Ex-MSP trooper convicted of manslaughter in teen ATV rider's death

Former Michigan State Police trooper Mark Bessner listens to the jury foreman as he reads the guilty verdit at  Frank Murphy Hall of Justice in Detroit on Wednesday,  April 17, 2019.

Nearly 20 months after a teenage ATV rider crashed and died after a police chase on Detroit's east side, a former state trooper was convicted Wednesday of involuntary manslaughter for shooting him with a Taser.

Mark Bessner, 46, was found guilty during his second trial of causing the death of 15-year-old Damon Grimes on Aug. 26, 2017. The incident stoked anger in the community and led the Michigan State Police to limit pursuits in Detroit.

The high-profile case has been watched by observers across the country because of the comparisons drawn to other "deadly force" cases involving law enforcement and African American males. Jurors chose to convict Bessner on a manslaughter charge, rather than second-degree murder.

Monique Grimes (center) of Detroit, mother of Damon Grimes, leaves the courtroom with family members after the involuntary manslaughter guilty verdict against former MSP trooper Mark Bessner.

"The family is somewhat satisfied a verdict was rendered," Grimes family spokesman Oliver Gantt said. "I know they want him to have some jail time. It's a sense of justice."

Bessner was led out of Wayne County Circuit Court to jail until his sentencing May 2, when he could be given up to 15 years in prison and/or a $7,500 fine.

His lawyer asked for bond, a request that Judge Margaret Van Houten denied. 

The former trooper spent about 40 days in jail in late 2017 and early 2018 before he was given a $1 million bond and released. 

Bessner's wife ran out of the courtroom in tears after her husband was being led away. She and Bessner's co-counsel, Richard Convertino, declined to comment.

Investigators and prosecutors praised the verdict.

"The jury made a strong statement today about the defendant’s criminal actions," Wayne County Prosecutor Kym Worthy said. "This verdict was a result of a lot of hard work by my office and law enforcement. I want to thank this jury and it is my earnest hope that this verdict brings some small semblance of peace to the Grimes family."

"The Michigan State Police appreciates the careful deliberation of the men and women of the jury and we are grateful to the Wayne County Prosecutor’s Office for their dedication to justice," said Col. Joe Gasper, the agency's director. "We send our sincere condolences to the family, friends and supporters of Damon Grimes."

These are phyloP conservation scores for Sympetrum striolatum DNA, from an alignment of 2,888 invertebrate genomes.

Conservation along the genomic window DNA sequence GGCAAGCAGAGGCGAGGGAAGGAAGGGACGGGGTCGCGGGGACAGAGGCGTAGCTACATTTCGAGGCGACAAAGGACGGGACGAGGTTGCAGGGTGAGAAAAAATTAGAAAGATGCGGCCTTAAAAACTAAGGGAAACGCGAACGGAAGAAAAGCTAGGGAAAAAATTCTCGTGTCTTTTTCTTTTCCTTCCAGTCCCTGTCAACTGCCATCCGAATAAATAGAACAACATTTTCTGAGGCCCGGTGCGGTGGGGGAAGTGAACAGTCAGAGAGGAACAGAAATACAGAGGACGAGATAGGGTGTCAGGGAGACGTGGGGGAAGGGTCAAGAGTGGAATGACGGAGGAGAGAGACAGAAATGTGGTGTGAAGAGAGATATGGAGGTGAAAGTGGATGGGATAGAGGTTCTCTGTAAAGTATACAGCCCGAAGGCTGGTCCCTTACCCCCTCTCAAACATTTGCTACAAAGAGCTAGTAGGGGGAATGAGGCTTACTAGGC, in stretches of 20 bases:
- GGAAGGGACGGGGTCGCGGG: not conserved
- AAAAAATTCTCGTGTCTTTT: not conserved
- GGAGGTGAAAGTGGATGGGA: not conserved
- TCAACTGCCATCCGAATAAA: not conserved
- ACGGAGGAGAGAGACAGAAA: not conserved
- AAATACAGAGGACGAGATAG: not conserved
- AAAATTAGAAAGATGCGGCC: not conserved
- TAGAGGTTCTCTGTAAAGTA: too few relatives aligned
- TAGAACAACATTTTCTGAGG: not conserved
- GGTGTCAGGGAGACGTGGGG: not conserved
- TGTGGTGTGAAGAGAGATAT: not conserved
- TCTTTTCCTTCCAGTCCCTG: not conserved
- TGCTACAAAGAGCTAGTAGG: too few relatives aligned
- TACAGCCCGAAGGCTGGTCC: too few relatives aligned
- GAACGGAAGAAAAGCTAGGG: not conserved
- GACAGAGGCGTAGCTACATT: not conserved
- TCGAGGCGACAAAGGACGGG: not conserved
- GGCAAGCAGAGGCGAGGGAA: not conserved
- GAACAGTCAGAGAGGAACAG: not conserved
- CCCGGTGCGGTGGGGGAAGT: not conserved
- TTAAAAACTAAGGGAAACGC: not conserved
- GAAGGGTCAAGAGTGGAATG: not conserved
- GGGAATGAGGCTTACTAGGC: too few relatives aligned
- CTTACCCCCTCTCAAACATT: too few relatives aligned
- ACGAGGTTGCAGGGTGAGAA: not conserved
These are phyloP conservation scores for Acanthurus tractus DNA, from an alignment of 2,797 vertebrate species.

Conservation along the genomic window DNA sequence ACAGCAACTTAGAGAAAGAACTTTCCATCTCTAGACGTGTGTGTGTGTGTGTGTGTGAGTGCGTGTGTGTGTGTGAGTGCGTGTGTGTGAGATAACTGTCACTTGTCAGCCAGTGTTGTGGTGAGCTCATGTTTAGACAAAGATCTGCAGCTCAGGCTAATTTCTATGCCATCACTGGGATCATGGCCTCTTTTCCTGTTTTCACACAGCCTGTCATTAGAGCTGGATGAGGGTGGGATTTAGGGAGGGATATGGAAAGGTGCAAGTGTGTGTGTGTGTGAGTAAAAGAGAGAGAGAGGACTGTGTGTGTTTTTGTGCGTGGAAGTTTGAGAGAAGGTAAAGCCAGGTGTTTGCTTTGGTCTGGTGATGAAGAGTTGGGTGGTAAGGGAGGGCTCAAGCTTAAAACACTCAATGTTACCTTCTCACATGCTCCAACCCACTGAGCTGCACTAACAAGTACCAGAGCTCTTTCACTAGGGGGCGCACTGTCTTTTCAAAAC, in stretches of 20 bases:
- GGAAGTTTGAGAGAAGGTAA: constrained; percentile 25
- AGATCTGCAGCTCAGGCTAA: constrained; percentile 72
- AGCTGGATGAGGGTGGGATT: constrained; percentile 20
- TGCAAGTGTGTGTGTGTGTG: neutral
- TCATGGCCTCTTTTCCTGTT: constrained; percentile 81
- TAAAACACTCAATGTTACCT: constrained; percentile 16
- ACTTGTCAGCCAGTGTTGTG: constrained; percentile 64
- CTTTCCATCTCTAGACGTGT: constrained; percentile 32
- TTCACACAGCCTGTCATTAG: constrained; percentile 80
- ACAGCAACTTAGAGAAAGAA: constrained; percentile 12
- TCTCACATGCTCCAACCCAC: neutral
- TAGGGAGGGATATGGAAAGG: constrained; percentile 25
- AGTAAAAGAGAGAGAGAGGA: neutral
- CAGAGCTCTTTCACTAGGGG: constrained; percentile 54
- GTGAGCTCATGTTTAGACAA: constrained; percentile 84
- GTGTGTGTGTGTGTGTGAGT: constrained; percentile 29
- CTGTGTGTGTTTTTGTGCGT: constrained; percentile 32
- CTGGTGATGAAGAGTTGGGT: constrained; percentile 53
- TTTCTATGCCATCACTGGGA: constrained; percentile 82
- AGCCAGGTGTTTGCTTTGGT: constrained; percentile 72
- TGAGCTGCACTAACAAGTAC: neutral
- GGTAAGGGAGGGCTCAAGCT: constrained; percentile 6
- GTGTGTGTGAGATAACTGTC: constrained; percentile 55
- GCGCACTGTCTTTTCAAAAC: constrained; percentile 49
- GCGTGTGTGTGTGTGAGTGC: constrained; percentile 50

During the trial, Convertino said his client thought the teen was a threat to him and his partner. But prosecutors said Grimes was only riding his ATV that day, in violation of a city ordinance, and was not a threat to the troopers. 

Damon Grimes

No gun was found on the teen after the crash on Detroit's east side. .

The Rev. W. J. Rideout III, a community activist who helped lead protests in  Detroit calling for charges against Bessner, said he was "disappointed" in Wednesday's verdict.

"Although the verdict came back guilty on involuntary manslaughter ... (the verdict) was only a partial justice for Damon Grimes' family," he said.

The jury deliberated for about three hours between Tuesday and Wednesday before reaching its verdict in Bessner's second trial. The first ended in a mistrial last fall when jurors said they were not able to reach a verdict.

Jurors had to contemplate whether Bessner caused Grimes to lose control of his ATV and drive into the parked truck after the trooper Tased him.

Mark Bessner

Assistant Wayne County Prosecutor Matthew Penney told jurors that Bessner and his partner were not justified in chasing Grimes because he was not a threat to them and all he was doing was riding his ATV in the city of Detroit.

Penney said in his closing arguments that Bessner possibly didn't like ATVs being driven in the city, referring to another incident in which the trooper allegedly chased ATVs riders on Fort Street near downtown Detroit Aug. 12, 2017, nearly two weeks before the deadly chase of Grimes.

Gantt said he feels that the Aug. 12 incident swayed the jury and showed Bessner to be a "voracious" Taser user.

Convertino said Bessner believed he was facing a threat from Grimes when the teen appeared to be driving toward the troopers' scout car. Convertino also told jurors that his client was following the state police's department's Use of Force Continuum when he deployed his Taser on Grimes.

Convertino told jurors, three of whom were African-American women, that they had to look at all of the facts, saying Grimes was riding an ATV that had bald tires and that the teen was too "heavy" for the vehicle.

Grimes' mother, Monique Grimes, filed a $50 million federal civil lawsuit against Bessner in 2017. A hearing is scheduled for April 24.


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